The injury is the biggest thing. While he doesn’t have a long injury history—he had missed just three games total in the six seasons prior to 2019—things are tough any time you’re talking about an ACL injury. Assuming his recovery unfolds without a hitch or setback of any kind, he would likely be ready in time for the 2020 season. But even still, there’s no guarantee he returns to his true form. That type of injury can definitely be tricky, so there’s definitely a lot to consider for any team thinking about bringing him on board.
Plus, the Bucs would need to make sure he can mesh with their current group of safeties. With Jordan Whitehead, Mike Edwards, D’Cota Dixon and potentially Justin Evans figuring into the team’s plans, signing Jefferson would require them to like the fit. Again, this could be where the familiarity helps.
WHAT’S THE COST?
Considering he is in the middle of recovering from a torn ACL, Jefferson’s price may not be too astronomical this offseason. Just a few weeks ago, the Ravens signed his replacement to a three-year deal worth around $15 million, then saved $7 million by releasing Jefferson a few days later. With the injury, it’s unknown what the market will be like for the 28-year-old. Plenty of teams will come calling, but perhaps with offers of shorter-term deals. Spotrac doesn’t currently have a market value estimation for him, but he was due around $11 million in 2020 before being cut. The injury might bring that number down a bit when it comes to him signing with a new team.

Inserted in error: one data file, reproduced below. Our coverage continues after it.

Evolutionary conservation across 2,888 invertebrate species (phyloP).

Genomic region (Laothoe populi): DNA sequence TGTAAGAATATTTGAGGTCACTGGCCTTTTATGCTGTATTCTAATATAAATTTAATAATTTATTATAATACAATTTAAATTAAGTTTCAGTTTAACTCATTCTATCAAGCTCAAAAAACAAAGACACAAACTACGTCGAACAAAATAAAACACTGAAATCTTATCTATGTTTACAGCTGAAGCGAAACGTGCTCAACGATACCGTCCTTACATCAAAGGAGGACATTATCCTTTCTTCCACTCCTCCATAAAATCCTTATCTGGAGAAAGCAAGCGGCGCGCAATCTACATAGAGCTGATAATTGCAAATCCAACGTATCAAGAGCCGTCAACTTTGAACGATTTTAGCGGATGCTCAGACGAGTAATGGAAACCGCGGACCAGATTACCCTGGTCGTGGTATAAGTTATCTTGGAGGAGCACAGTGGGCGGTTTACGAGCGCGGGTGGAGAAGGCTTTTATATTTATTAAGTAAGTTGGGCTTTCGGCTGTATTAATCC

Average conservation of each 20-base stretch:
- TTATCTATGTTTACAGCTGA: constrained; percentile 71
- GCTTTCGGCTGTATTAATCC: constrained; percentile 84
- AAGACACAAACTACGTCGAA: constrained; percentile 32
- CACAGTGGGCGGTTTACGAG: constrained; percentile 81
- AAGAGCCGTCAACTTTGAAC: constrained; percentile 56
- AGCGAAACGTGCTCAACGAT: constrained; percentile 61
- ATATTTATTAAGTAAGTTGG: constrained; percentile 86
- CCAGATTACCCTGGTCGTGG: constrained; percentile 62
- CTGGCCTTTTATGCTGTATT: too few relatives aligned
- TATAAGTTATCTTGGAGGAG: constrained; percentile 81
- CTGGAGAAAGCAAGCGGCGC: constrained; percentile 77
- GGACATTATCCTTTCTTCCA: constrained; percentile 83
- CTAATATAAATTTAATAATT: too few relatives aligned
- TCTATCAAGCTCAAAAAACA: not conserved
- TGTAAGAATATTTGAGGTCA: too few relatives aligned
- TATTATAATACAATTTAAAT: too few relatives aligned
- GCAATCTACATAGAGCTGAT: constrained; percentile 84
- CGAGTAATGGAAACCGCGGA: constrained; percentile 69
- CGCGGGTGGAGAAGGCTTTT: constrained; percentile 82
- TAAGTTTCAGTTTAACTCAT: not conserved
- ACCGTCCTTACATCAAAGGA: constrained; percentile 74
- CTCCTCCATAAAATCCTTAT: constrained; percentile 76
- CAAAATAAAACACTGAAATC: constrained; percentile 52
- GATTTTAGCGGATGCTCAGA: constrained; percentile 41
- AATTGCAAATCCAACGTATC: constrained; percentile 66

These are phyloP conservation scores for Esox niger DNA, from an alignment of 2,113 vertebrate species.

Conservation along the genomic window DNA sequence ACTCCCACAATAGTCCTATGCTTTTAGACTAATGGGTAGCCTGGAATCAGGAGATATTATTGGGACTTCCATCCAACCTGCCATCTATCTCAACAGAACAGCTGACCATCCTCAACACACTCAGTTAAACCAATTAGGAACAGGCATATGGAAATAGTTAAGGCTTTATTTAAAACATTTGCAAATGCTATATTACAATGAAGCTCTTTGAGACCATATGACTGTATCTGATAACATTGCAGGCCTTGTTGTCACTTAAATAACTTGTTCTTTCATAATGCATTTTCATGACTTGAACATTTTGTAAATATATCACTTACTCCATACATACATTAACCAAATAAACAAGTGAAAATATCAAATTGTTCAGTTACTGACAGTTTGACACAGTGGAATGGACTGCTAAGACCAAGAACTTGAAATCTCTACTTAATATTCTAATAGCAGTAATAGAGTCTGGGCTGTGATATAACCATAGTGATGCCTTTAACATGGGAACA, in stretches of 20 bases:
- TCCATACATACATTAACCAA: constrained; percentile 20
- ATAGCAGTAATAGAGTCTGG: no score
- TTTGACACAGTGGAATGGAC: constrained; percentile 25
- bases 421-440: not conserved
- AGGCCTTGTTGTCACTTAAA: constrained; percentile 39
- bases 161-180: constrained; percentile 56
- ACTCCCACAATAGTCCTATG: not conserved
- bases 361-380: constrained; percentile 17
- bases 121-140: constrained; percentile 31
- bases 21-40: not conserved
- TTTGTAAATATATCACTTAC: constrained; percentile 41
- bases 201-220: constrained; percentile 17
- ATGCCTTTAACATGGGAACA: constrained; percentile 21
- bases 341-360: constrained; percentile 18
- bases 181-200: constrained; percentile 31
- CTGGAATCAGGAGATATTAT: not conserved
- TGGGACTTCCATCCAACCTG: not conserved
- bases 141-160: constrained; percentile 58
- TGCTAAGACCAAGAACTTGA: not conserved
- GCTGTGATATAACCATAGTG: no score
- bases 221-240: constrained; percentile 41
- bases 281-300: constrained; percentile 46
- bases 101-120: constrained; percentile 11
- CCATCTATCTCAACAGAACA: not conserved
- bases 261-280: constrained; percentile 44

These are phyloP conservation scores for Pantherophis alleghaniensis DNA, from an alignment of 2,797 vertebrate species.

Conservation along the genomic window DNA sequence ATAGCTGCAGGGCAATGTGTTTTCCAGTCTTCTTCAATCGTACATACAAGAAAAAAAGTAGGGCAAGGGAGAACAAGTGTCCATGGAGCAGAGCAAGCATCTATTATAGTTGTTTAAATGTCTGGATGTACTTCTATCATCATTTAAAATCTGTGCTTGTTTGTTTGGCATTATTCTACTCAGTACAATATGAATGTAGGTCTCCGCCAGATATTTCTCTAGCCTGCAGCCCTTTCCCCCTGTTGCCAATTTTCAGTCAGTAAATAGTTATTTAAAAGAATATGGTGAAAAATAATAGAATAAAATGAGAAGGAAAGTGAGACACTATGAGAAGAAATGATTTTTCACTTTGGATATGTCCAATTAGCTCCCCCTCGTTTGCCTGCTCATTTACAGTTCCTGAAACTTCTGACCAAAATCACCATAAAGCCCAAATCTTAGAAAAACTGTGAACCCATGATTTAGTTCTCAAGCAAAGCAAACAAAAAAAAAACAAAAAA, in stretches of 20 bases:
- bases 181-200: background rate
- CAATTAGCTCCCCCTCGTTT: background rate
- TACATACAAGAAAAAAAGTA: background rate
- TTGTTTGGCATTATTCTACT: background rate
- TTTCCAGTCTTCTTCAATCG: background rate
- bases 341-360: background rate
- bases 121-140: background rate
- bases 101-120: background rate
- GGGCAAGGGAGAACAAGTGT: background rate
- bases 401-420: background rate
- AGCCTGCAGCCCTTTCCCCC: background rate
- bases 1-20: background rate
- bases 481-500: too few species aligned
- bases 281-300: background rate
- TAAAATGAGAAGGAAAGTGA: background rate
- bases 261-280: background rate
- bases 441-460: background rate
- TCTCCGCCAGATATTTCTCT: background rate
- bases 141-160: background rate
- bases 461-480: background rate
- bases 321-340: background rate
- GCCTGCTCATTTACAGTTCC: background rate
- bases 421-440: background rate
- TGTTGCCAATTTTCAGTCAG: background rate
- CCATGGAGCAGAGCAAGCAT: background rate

WHAT WE DON’T KNOW
Truthfully, we really don’t know how much interest the Bucs have in adding a safety during free agency. Whitehead has shown plenty of flashes over the past two years, while Edwards was developing into a solid player near the end of the 2019 season. And Arians has gone on record about his desire to see more of Dixon and had good things to say about a potential return from Evans. So, with four guys potentially in the mix, there might not be too much space for a veteran in general, at least not one who is going to earn the type of money that likely warrants a starting spot from day one.
If the Bucs are looking for a veteran presence that will come in and play more of a backup role, Jefferson may not be that kind of guy. And if they are looking for a veteran to come in and take the bulk of snaps, they may see the ACL issue and feel more comfortable looking elsewhere.
MAKE THE DECISION
So, there’s a lot to consider with Tony Jefferson. He’s a very good player that could add a veteran voice to the locker room, plus he has played under Arians and Bowles before. That’s all great. But the uncertainty about his ability to return to his old self after the torn ACL will definitely lead to some hesitancy, along with a whole lot of research and vetting.
But now, we ask you, Bucs Nation. What should the Bucs do when it comes to Tony Jefferson? Be sure to vote in the poll and discuss your thoughts in the comments down below!
When It Comes To Tony Jefferson, The Buccaneers Need To...
This poll is closed
Sign Him, No Matter What
Make An Offer, But Keep It Reasonable
Invite Him For A Cup Of Coffee And See Where It Goes From There
Call Him Up If We Have A Need After The Draft
Don’t Need Him